So in the end, the defendants go charged and the company was left with the largest restatement of $6 billion. This company also went through having one of the most intolerable, preposterous, outrageous accounting frauds ever to be seen and this was only just the beginning. II. STATEMENT OF THE PROBLEM The complaint alleges that defendants fraudulently manipulated the company’s financial results to meet predetermined earnings targets.

The company’s revenues were not growing fast enough to meet these targets, so defendants instead resorted to improperly eliminating and deferring current period expenses to inflate earnings. They employed a multitude of improper accounting practices to achieve this objective. Among other things, the complaint charges that defendants: * avoided depreciation expenses on their garbage trucks by both assigning unsupported and inflated salvage values and extending their useful lives, assigned arbitrary salvage values to other assets that previously had no salvage value, * failed to record expenses for decreases in the value of landfills as they were filled with waste * refused to record expenses necessary to write off the costs of unsuccessful and abandoned landfill development projects * established inflated environmental reserves (liabilities) in connection with acquisitions so that the excess reserves could be used to avoid recording unrelated operating expenses * improperly capitalized a variety of expenses failed to establish sufficient reserves (liabilities) to pay for income taxes and other expenses. III. SOLUTION Given the following fraudulent acts done by management the researchers came up with the following solutions: * IV. CONCLUSION Waste Management Inc.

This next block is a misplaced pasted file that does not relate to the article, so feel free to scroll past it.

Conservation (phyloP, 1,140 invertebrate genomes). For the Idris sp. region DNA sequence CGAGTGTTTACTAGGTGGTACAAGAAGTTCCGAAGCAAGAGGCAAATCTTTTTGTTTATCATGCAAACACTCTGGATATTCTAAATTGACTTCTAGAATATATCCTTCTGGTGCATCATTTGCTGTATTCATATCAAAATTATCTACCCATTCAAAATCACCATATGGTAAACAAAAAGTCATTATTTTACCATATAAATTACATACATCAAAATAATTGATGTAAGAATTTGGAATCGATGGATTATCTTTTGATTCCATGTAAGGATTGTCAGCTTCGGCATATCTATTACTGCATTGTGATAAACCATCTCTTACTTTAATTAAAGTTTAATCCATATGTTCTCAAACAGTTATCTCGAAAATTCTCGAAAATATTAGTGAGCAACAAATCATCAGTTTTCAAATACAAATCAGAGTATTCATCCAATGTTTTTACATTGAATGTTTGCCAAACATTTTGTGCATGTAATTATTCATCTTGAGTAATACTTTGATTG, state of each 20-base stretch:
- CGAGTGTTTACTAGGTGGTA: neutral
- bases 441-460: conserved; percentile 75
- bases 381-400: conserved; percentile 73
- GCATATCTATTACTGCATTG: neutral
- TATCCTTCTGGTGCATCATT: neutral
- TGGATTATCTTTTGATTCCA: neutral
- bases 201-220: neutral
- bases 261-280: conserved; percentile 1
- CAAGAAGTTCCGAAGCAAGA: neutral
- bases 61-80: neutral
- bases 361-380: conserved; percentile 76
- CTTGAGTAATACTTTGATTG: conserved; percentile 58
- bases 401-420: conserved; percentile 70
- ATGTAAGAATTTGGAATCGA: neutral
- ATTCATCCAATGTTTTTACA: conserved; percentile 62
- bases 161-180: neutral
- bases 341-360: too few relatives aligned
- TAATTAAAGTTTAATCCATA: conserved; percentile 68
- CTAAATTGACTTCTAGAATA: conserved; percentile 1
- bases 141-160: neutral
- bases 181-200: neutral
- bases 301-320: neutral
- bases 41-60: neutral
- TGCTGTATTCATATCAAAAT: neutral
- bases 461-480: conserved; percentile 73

is a Houston Texas based company providing waste management and other services in North America. Yahoo financial summarizes the company as follows: Waste Management Inc. offers collections, transfer, recycling, disposal, and waste-to-energy services.Waste Management Inc. fraud is one of the top ten accounting scandals in the world. The massive financial fraud lasted for more than five years.